Unit 3: Free Time and Recreation
In this unit, students will discover some of the typical leisure time activities which took place in the 1800s. Read the background information for the unit and then select which activities you would like the students to complete. Don't forget that some of the Photo Gallery pictures link with this unit.
Children in the 1800s had very little free time compared to children of today. They had many chores to do on their farm, school work and church to attend. Free time only occurred after all chores were completed. What sort of chores do your students do to help out at home? The Blundell children lived on a farm with no electricity or running water and all children were expected to pull their weight with chores. There are several online resources listing typical rural chores but ones your students may not be familiar with would include:
- butter churning
- fire stoking on washing day
- brushing down, feeding and mucking out the horse's stall
- shelling peas
- polishing silver
Before electricity, what did children do?
Our modern entertainment and leisure activities rely heavily on the use of electricity and motorised transport. For example, using a computer to play games or for surfing the net; watching television; and going to the movies. Nineteenth century activities could not. Listed below are some of the most common pastimes:
- Knitting, sewing and other needlecrafts
- Bike/horse riding
- Reading (although books would not have been as readily available)
- Playing with dolls, soldiers, knucklebones (also known as "Jacks"), spinning tops, rocking and hobby horses, marbles, hoops…
- Sports, such as tennis, cricket and swimming
- Invented games – usually using a home made ball.
- Climbing trees
- Making boats
- Art & craft
Saturdays were usually a 'family day' and picnics with other families in the area were often arranged. They met with packed picnic baskets somewhere the children could play, maybe at a waterhole in the warmer months.
Cricket and football were popular games with the boys. Fathers often made the cricket bat from an old board and the stumps from sticks.
Mothers frequently made dolls for the girls, using whatever materials were available. These could be rags or old stockings. "Peg doll" making, using a wooden peg and a piece of fabric was also a favourite pastime.
Singing was a common part of family life. Mothers and fathers sang the songs they had learnt as children. Sing-a-longs around the piano were great fun. Most working class families were not wealthy enough to own a piano, so a mouth organ or flute was used instead.
Games with chanting songs like 'Oranges and Lemons' and 'Ring-a-ring-a-rosie' were well liked amongst the children.
Children found enjoyment from discovering their environment. They learnt about nature through walks in the country side, collecting flowers, leaves and rocks. Pressing flowers was also very popular. They enjoyed observing birds and animals. Some kept pets such as magpies, parrots, kangaroos, possums and rabbits, or baby chickens, ducklings, lambs or calves that had lost their mothers and had to be fed by hand.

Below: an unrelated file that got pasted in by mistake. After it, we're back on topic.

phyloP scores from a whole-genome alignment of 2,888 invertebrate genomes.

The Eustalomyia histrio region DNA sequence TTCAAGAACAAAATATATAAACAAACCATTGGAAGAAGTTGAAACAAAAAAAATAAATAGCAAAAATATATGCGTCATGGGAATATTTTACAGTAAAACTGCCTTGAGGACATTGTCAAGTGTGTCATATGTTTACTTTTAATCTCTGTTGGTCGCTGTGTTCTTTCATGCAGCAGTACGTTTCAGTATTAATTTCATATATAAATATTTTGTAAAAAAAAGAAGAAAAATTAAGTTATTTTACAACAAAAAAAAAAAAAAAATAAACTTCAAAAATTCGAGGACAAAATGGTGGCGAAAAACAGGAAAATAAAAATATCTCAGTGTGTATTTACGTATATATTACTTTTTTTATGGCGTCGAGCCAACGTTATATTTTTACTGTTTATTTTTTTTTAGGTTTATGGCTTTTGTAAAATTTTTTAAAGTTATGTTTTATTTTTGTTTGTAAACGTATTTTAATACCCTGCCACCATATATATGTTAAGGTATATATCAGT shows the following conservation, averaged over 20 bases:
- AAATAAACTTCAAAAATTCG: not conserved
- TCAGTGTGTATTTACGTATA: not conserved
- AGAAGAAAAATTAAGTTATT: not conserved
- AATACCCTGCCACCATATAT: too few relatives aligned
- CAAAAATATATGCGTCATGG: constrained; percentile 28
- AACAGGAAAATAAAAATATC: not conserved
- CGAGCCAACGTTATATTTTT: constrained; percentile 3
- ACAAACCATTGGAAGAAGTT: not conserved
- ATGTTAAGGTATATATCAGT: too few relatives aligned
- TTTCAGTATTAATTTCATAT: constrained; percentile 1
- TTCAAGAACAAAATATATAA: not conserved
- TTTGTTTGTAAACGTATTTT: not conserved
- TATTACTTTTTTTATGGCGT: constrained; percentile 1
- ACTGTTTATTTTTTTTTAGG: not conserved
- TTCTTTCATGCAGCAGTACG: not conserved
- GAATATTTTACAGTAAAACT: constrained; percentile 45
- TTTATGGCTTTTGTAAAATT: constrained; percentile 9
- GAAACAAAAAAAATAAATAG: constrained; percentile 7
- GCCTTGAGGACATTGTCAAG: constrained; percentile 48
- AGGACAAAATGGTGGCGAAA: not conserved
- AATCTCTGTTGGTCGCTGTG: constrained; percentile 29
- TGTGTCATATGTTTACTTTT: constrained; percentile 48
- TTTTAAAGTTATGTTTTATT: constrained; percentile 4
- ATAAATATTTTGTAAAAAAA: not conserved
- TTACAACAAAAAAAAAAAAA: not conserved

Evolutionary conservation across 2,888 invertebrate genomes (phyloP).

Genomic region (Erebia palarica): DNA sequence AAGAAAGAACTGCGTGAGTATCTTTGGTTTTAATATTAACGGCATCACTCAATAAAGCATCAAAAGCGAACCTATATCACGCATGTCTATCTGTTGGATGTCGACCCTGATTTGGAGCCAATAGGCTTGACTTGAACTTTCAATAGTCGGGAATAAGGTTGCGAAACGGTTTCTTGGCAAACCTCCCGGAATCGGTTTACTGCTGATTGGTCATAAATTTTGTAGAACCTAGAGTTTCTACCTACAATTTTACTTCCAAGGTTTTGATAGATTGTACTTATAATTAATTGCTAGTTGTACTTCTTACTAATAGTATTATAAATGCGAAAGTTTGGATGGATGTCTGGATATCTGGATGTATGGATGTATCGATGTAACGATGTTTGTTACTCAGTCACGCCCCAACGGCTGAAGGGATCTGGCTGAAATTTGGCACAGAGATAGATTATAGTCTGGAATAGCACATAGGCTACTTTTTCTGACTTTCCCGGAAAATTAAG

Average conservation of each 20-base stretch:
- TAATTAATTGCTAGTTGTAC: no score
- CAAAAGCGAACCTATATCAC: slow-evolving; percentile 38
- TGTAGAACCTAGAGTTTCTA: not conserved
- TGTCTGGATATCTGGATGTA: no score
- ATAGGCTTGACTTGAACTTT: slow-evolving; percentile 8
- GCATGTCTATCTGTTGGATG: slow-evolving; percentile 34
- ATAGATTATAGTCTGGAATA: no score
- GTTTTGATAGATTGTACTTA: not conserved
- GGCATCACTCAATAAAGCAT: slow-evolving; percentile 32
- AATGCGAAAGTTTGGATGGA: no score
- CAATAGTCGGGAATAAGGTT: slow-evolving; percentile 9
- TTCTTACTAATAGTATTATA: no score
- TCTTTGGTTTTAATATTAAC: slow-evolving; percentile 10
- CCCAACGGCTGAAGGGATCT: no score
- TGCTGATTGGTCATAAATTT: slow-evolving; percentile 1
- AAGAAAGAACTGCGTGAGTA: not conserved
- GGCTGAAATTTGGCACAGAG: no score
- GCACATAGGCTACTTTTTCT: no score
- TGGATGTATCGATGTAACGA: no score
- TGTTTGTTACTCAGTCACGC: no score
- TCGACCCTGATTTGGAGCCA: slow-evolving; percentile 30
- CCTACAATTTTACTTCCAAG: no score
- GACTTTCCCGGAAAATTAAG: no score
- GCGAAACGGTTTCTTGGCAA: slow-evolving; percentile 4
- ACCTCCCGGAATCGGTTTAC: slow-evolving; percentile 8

'Knuckles' or 'Jacks' was a game played with sheep's knucklebones. Players would try to pick up knuckles before the one they had thrown into the air landed.
Stereoscopes, with a set of photos, were a quiet, indoor form of entertainment. Stereo photographs are photos taken at the same time from two different angles. When seen through the viewer, our eyes compensate and the photo appears three-dimensional.Other popular toys or entertainment of the time included skipping ropes, horse shoe throwing, marbles, finger knitting, traditional dancing and handkerchief dolls.
Free time usually occurs after all the chores are completed. What kinds of chores do you do to help out at home? These children lived on a farm with no electricity or running water. What kind of jobs might they have had to do to help out?
What are your favorite toys, games and activities? Compare them to those from the cottage years – skipping ropes, horse shoe throwing, marbles, finger knitting, cricket, football, embroidery/cross stitch, traditional dance, rag dolls and peg dolls, hoops, hobby horses and singing. How many of these items and activities are still popular today?
A common hobby for children like the Blundells was collecting. Flowers, leaves, birds eggs and rocks were often preserved and collected, and became highly valued because children had few personal possessions. Today, children might collect different items, like football cards, coins or teddy bears. Do you collect anything? What?
The Blundell family regularly gathered around the piano in their parlor for sing-songs on a Sunday afternoon. Singing and music were popular family pastimes. Can you play a musical instrument? Do you like to sing?
The PDF contains:
- Free Time & Recreation Activity Sheet 1
In the days before computer games and toy stores, children often made their own toys from the things they had around the home, like these:
- Free Time & Recreation Activity Sheet 2 - Make a Peg Doll
- Free Time & Recreation Activity Sheet 3 - Make Your Own Pressed Flowers
- Free Time & Recreation Activity Sheet 4 - Make a Paper Windmill
- Free Time & Recreation Activity Sheet 5 - Make a Rainbow Spinner
- Free Time & Recreation Activity Sheet 6 - Games